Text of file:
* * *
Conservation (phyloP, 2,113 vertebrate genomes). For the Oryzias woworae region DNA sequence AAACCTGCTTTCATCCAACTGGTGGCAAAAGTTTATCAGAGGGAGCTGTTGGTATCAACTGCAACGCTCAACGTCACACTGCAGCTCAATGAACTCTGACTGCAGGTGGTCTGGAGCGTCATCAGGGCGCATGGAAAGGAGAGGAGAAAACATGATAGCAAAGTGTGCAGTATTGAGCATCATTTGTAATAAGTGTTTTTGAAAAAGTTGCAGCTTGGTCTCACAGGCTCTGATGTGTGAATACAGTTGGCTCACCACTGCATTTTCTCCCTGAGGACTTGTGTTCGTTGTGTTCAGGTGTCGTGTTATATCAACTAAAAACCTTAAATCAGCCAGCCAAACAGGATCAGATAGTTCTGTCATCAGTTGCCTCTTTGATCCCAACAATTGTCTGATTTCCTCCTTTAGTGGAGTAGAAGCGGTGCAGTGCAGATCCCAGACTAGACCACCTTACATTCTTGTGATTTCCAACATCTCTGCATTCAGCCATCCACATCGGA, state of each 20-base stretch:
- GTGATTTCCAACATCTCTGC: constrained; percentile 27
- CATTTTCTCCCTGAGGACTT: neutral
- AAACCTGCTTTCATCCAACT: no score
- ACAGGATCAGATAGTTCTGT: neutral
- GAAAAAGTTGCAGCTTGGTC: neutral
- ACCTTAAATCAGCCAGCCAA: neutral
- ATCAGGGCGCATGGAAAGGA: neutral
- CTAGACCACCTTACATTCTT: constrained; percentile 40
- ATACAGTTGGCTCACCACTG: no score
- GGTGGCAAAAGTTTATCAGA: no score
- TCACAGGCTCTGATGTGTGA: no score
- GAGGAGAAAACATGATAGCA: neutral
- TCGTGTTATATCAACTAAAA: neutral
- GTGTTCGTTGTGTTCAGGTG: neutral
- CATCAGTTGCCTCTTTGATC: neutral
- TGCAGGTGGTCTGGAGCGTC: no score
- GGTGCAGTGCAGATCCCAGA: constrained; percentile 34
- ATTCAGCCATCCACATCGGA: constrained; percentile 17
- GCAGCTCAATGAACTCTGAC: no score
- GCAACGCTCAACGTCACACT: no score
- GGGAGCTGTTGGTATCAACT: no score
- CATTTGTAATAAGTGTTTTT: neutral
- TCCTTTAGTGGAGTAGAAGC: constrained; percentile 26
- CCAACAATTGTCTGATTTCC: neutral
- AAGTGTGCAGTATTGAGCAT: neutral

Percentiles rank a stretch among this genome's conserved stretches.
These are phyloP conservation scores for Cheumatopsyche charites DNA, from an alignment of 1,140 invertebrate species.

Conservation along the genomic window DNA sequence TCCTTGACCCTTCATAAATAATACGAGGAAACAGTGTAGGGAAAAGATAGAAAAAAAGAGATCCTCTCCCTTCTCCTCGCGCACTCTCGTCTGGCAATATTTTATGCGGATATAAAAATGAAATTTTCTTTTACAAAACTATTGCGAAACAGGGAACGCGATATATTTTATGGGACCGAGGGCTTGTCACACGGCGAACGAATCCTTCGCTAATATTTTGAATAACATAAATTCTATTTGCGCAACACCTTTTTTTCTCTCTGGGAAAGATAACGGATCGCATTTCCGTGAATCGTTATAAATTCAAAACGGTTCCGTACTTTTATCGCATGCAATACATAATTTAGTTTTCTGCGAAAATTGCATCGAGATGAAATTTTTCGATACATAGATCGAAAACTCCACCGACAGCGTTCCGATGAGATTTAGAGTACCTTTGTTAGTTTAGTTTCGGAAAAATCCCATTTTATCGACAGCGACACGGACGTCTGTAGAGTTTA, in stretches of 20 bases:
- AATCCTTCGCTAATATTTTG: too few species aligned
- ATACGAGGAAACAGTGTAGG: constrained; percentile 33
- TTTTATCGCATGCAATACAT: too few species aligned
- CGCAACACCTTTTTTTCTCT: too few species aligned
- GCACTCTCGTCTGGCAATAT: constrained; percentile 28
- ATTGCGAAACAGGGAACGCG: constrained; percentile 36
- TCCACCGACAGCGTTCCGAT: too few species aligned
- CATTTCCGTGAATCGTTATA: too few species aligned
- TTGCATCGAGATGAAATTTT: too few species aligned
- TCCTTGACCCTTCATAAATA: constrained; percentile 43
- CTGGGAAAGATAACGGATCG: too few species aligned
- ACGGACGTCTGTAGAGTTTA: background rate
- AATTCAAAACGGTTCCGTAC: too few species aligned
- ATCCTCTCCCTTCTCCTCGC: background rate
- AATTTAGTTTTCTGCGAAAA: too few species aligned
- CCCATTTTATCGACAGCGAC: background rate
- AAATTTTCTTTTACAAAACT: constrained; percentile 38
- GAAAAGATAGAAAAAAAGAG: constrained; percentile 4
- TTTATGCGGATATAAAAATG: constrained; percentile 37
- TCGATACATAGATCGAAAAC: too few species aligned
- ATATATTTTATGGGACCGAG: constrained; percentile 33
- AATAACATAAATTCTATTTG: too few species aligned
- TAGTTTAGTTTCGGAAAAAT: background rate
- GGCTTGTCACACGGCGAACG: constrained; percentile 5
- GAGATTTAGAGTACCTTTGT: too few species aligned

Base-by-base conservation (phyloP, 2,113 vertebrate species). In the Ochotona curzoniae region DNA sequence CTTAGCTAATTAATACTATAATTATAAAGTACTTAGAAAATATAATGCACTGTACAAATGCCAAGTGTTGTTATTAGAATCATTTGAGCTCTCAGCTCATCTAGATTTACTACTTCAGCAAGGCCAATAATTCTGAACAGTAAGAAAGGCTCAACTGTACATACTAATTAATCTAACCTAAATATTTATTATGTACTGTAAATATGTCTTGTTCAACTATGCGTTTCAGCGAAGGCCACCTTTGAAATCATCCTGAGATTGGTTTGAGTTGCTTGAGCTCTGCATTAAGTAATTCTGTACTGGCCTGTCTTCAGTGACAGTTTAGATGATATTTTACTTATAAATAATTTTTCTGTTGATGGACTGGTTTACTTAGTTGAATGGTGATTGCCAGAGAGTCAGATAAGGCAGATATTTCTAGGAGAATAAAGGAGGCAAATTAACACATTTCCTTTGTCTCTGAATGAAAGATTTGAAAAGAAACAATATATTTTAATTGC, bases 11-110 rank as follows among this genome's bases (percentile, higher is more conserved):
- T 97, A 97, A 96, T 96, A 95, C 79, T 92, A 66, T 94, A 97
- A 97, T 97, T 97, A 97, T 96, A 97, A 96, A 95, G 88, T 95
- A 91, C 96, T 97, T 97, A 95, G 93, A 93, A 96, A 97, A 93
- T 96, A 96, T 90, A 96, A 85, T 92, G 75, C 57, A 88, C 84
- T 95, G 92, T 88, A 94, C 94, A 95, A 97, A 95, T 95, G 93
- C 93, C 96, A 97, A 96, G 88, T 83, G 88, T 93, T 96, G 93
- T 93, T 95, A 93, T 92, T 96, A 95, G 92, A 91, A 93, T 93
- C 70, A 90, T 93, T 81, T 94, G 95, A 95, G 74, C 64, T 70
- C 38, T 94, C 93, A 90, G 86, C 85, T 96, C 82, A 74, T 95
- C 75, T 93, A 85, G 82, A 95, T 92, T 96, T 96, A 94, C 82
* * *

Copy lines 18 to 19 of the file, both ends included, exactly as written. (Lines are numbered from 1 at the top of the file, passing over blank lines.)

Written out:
- GGTGCAGTGCAGATCCCAGA: constrained; percentile 34
- ATTCAGCCATCCACATCGGA: constrained; percentile 17